U.S. FDA warns Pfizer's drug Tygacil raises risk of death


By Toni Clarke

Sept 27 (Reuters) - Pfizer Inc's antibacterial drugTygacil increases the risk of death whether used as authorizedby the U.S. Food and Drug Administration or for unapprovedconditions, the agency warned on Friday.

Pfizer must place a warning inside a black box on the drug'slabel, indicating the risk is of the most serious nature. TheFDA said the drug, which is usually given intravenously, shouldonly be used when alternative treatments are not suitable.

The drug is approved to treat complicated skin and abdominalinfections and community-acquired bacterial pneumonia. It is notapproved to treat diabetic foot infection or hospital-acquiredpneumonia.

In September 2010, the FDA issued a reminder to physiciansthat Tygacil carried a higher risk of death than other drugsused to treat infection. The agency said at the time it hadanalyzed pooled clinical trial data and determined that mostdeaths were related to progression of the infection.

The FDA said the increased risk of death was mostly seen inpatients with hospital-acquired pneumonia, though it was alsoseen in patients with other types of infection. The agencyupdated the "Warnings and Precautions" section of the label toreflect risks.

Since issuing that 2010 notice, the FDA said it has analyzeddata from 10 trials of patients who took Tygacil, knowngenerically as tigecycline, only for FDA-approved uses. Thisanalysis also showed a higher risk of death compared to otherantibacterial drugs.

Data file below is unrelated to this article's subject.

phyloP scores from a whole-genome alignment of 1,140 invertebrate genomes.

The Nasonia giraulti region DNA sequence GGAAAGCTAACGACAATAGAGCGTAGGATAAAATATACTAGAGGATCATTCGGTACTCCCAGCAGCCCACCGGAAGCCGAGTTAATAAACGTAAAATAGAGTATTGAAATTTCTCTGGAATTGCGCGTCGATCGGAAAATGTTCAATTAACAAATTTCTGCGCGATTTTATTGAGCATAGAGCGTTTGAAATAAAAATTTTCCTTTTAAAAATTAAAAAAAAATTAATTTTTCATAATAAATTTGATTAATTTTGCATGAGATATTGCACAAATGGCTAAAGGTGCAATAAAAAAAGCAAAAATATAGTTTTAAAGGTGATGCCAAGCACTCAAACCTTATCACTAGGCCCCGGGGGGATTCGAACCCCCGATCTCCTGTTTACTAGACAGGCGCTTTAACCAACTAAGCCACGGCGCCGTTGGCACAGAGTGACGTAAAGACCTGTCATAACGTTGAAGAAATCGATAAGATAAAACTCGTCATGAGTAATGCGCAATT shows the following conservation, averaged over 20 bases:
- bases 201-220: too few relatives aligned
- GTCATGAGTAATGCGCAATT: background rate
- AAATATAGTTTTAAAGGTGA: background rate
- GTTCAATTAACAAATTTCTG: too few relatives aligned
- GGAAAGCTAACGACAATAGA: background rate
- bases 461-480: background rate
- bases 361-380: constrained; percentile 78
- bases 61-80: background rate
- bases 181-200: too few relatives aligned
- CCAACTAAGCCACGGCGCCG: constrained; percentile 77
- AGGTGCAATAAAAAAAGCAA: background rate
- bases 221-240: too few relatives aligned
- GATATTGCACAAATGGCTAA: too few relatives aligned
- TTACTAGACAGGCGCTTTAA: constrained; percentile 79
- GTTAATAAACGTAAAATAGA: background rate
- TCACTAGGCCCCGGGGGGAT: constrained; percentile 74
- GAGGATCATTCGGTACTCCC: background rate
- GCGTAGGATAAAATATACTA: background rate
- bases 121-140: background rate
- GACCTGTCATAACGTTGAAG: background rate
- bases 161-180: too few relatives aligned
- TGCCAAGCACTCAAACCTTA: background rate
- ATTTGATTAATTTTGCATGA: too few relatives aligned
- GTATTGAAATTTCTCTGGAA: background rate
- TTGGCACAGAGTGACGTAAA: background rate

Public Citizen, a drug safety watchdog, which petitioned theFDA in 2011 to place a black box warning on Tygacil, said theFDA's action comes far later than it should have.

"The failure of the FDA to require a black box warning yearsago is inexcusable," the group said in a statement.

According to the FDA, patients who took Tygacil forauthorized uses had a 2.5 percent risk of death, compared with a1.8 percent risk of death for those who took other antibacterialdrugs.

A spokeswoman for Pfizer, Kimberly Bencker, said that "dueto the increase in antibiotic resistance worldwide, Tygacilcontinues to be an appropriate treatment option for its approvedindications."

In general, the deaths resulted from worsening infections,complications from infection or another underlying medicalcondition, the FDA said.

Tygacil was approved in the United States in 2005. Itgenerated sales in 2012 of $335 million.

Pfizer's shares were up 34 cents, or 1.2 percent, at $28.86in afternoon trading on the New York Stock Exchange.

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